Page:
With inflation broadly based, the RBI has set a further 1% repo increase in FY23:

Inflation is expanding, RBI raises repo rate by 1 pc in FY23: report A can respond to rate increases up to 1 percentage point.

The entity’s research arm said it now expects average consumer price inflation in FY23 to reach 6.3 percent – above the RBI’s tolerance rate of 6 percent – as against 5.5 percent recorded in FY22.

The RBI raised its key rate by 0.40 per cent in a surprise move last week and maintained a tolerable position. Analysts said the move was prompted by fears of a sharp spike in April data.

“Inflation is going to be broad-based this fiscal year, rising across food, energy and core inflation …. We expect the RBI to raise the repo rate further from 0.75 per cent to 1 per cent for the rest of this financial year,” Crisil said.

Its analysts have made it clear that the rate hike would be ineffective in reducing food or fuel inflation, but could help test the generalization of inflation by counteracting the effects of the second round.

The government must “pull its weight to control inflation”, they acknowledge, as it is a tradeoff where reducing taxes and subsidies will lead to additional financial pressures.

The firm’s Peer India rating expects the RBI to raise the repo rate to 0.75 per cent in FY23 and increase the cash reserve ratio by another 0.50 per cent.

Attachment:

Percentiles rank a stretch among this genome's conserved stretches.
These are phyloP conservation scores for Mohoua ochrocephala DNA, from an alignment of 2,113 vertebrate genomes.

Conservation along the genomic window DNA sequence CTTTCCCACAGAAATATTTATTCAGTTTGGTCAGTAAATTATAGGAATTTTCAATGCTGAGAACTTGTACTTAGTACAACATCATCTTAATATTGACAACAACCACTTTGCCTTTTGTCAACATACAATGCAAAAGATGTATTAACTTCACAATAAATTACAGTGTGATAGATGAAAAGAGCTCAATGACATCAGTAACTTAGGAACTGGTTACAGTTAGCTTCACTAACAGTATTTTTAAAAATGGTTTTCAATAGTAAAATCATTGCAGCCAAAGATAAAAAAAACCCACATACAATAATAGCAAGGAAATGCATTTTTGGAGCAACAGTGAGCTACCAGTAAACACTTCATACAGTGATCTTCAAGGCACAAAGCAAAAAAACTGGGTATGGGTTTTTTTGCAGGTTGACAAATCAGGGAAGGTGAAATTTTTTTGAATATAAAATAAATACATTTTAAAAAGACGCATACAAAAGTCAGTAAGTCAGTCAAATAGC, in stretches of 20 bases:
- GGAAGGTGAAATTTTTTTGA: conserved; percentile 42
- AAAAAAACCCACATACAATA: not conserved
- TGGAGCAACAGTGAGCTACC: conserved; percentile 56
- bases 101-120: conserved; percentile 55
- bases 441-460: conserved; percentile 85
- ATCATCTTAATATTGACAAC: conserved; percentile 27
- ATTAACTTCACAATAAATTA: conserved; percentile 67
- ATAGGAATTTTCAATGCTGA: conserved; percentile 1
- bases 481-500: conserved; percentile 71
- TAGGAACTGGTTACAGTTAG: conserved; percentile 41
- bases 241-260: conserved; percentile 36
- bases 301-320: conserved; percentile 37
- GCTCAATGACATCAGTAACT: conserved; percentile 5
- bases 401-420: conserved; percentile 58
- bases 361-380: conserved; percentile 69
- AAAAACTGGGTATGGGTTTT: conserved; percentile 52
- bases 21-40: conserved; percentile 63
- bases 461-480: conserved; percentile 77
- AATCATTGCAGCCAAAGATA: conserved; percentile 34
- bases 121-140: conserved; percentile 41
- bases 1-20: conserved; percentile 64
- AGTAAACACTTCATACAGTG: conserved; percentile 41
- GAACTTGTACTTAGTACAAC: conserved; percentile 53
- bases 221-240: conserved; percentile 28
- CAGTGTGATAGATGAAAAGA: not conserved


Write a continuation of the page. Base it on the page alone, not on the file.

Despite expecting inflation to come in at a higher 7 percent for FY23, the company expects lower rate growth and added that a peak will be achieved in September 2022.

Calling the off-policy growth justified, Aditi Nair, chief economist at ICRA Ratings, said, “We now have a high probability that the MPC will raise the repo rate by 0.40 per cent and 0.35 per cent to 15 5.15 per cent in the next two policies, respectively. Break. So far, we see the terminal rate at 5.5 percent by mid-2023. ” Upsana Bharadwaj, a senior economist at Kotak Mahindra Bank, said the release of the data would “intensify the pressure” on the MPC (Monetary Policy Committee) to aggressively raise policy rates, especially in the near future in terms of supply amid geopolitical tensions.

“We expect a further 0.90-1.10 percent increase in the repo rate in 2022, including 0.35-0.40 percent in the June policy. We also expect an additional 0.50 percent CRR increase to accelerate monetary policy and liquidity position,” he added.

The rise in inflation is dangerous and a frightening start to the new fiscal year, Equity Rating and Research said in a note, expecting a 1 percent increase for the rest of the fiscal year.

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